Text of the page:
Newspaper article The Christian Science Monitor

Five Questions on Britons' Vote of a Lifetime on EU Membership

Newspaper article The Christian Science Monitor

Five Questions on Britons' Vote of a Lifetime on EU Membership

Article excerpt

On June 23, Britons will head to the polls to vote on whether or not to stay in the European Union. By holding this referendum, Prime Minster David Cameron is fulfilling a pledge to the public he made before his Conservative Party was reelected last year. He says it may be "the most important" vote that Britons will exercise in their lifetimes. Here's a look at why:

What's at stake in the referendum?Britain's political and economic relationship with the rest of Europe. Skeptics argue that withdrawal would reverse immigration from EU countries, save taxpayers billions of pounds, and free Britain from burdensome regulations. Pro-Europeans counter that it would lead to economic uncertainty, cost thousands of jobs, and leave Britain more isolated internationally.

A related question is the implications for Scottish independence. Scottish voters decided against secession by a 10-point margin in 2014, but the pro-independence movement remains strong and is bound to demand another referendum on independence if English voters lead the country out of the EU.

What would a British exit (Brexit) look like?Should Britain opt out of the EU, it would have to establish a set of trading and institutional relationships with it. Yet what these arrangements would be - and how long they might take to negotiate - remains uncertain.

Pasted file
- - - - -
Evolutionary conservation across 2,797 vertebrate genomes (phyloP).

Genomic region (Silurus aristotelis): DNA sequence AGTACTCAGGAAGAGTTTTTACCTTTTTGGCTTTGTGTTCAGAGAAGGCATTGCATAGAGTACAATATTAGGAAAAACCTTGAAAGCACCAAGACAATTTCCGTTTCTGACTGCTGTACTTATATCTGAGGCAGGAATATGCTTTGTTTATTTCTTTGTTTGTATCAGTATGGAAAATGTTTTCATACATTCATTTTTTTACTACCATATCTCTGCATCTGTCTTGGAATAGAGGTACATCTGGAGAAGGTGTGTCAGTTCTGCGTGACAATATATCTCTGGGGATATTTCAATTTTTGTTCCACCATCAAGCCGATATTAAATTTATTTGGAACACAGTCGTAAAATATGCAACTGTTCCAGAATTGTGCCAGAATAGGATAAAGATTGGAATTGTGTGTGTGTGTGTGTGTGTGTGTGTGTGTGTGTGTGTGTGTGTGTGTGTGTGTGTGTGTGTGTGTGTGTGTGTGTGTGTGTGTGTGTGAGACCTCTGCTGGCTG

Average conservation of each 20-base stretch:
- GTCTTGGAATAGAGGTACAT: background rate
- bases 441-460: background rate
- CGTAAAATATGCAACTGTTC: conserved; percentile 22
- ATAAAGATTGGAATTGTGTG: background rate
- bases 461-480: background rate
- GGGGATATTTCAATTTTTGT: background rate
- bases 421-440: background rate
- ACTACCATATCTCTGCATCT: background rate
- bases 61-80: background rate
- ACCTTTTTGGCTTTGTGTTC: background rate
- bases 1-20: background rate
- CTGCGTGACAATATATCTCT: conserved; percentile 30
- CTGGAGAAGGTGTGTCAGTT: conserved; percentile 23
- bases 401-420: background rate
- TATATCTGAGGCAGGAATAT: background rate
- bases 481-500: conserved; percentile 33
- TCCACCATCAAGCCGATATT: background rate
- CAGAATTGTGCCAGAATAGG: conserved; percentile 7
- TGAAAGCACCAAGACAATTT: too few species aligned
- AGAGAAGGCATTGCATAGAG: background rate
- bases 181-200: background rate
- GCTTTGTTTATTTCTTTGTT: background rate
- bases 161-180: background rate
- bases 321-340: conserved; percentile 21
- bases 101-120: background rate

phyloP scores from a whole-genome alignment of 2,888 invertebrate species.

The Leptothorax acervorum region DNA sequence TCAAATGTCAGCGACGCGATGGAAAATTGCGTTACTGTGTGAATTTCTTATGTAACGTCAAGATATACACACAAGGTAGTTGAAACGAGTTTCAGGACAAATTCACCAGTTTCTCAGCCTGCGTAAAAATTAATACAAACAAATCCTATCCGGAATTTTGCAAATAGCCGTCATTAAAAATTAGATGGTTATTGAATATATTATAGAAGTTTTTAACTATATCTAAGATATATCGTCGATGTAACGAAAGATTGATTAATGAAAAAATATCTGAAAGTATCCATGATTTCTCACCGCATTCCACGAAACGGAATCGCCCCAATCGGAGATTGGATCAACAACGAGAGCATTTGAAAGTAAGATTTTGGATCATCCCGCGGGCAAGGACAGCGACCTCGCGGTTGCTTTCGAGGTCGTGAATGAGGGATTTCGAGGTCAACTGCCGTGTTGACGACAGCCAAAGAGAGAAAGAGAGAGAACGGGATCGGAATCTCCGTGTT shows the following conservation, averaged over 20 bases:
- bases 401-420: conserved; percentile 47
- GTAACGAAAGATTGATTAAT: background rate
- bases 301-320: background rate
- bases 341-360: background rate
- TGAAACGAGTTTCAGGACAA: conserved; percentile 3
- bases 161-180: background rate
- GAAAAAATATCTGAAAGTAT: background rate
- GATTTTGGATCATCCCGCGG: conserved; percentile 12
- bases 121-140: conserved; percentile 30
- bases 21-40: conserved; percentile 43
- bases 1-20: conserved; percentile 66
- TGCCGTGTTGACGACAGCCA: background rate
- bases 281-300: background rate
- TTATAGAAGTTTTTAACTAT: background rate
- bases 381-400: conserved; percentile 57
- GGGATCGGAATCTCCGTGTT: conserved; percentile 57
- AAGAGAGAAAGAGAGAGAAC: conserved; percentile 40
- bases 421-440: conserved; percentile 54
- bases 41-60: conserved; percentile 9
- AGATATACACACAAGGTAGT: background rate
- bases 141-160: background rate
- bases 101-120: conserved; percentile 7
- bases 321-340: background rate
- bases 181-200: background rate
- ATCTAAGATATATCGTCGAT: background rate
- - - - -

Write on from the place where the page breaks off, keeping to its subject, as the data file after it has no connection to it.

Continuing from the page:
One option is to emulate Switzerland, which has established more than 120 bilateral agreements with the EU, reports The Economist. Britain could also follow Turkey's approach and establish a customs union, or simply rely on standard World Trade Organization rules for access to European markets. Another option would be a special arrangement that ensures free trade with the EU.

What about Britain's "special status" in the EU?After two days of intense debate in Brussels last week, Mr. Cameron struck a deal with the EU's 27 other leaders to grant Britain "special status in Europe." The agreement gives the UK the power to limit some EU migrants' benefits, exempts it from "ever closer" political integration, and protects the rights of Britain's currency, the pound, against the euro. …

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